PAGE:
Mechanism for generation of hydrogen peroxide and change of mitochondrial membrane potential during rotenone-induced apoptosis.
Tada-Oikawa S, Hiraku Y, Kawanishi M, Kawanishi S
Life Sciences (2003)
Category: respiration, complex I ¤ Added: Oct 19, 2003 ¤ Rating: ◊◊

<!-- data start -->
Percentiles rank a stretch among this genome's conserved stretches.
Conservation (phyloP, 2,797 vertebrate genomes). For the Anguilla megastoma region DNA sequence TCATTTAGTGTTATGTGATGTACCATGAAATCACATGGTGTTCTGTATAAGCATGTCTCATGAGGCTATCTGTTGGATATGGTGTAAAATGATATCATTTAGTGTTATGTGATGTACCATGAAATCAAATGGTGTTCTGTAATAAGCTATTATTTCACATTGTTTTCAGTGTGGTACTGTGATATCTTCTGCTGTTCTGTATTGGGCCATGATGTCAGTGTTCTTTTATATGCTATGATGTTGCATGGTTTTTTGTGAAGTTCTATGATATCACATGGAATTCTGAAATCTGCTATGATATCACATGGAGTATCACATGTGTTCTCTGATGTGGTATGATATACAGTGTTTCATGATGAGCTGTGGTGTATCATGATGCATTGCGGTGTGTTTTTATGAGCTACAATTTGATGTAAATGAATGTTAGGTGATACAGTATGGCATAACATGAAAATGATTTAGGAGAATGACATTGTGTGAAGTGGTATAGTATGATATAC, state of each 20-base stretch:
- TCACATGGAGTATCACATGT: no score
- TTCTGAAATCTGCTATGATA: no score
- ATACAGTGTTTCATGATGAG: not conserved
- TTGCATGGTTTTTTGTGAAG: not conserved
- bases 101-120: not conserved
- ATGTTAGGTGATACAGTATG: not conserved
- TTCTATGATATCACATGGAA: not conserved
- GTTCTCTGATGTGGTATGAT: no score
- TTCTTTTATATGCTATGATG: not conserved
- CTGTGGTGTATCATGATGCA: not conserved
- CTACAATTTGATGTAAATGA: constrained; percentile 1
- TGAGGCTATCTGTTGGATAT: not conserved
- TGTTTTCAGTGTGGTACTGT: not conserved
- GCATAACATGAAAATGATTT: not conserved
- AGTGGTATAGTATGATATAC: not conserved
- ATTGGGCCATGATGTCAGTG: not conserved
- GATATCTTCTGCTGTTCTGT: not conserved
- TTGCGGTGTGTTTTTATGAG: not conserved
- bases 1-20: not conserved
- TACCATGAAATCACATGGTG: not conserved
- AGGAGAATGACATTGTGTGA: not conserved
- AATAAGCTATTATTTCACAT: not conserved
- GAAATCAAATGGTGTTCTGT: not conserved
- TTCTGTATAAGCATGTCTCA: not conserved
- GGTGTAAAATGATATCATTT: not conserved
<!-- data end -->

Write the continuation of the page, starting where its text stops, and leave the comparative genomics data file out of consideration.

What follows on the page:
Rotenone, an inhibitor of NADH dehydrogenase complex, is a naturally occurring insecticide, which is capable of inducing apoptosis. Rotenone-induced apoptosis is considered to contribute to its anticancer effect and the etiology of Parkinson's disease (PD). We demonstrated that rotenone induced internucleosomal DNA fragmentation, DNA ladder formation, in human cultured cells, HL-60 (promyelocytic leukemia) and BJAB cells (B-cell lymphoma). Flow cytometry showed that rotenone induced H(2)O(2) generation, followed by significant changes in the mitochondrial membrane potential (DeltaPsim). Caspase-3 activity increased in HL-60 cells in a time-dependent manner. These apoptotic events were delayed in HP100 cells, an H(2)O(2)-resistant clone of HL-60, confirming the involvement of H(2)O(2) in apoptosis. Expression of anti-apoptotic protein, Bcl-2, in BJAB cells drastically inhibited DeltaPsim change and DNA ladder formation but not H(2)O(2) generation, confirming the participation of mitochondrial dysfunction in apoptosis. NAD(P)H oxidase inhibitors prevented H(2)O(2) generation and DNA ladder formation. These results suggest that rotenone induces O(2)(-)-derived H(2)O(2) generation through inhibition of NADH dehydrogenase complex and/or activation of NAD(P)H oxidase, and H(2)O(2) generation causes the disruption of mitochondrial membrane in rotenone-induced apoptosis.
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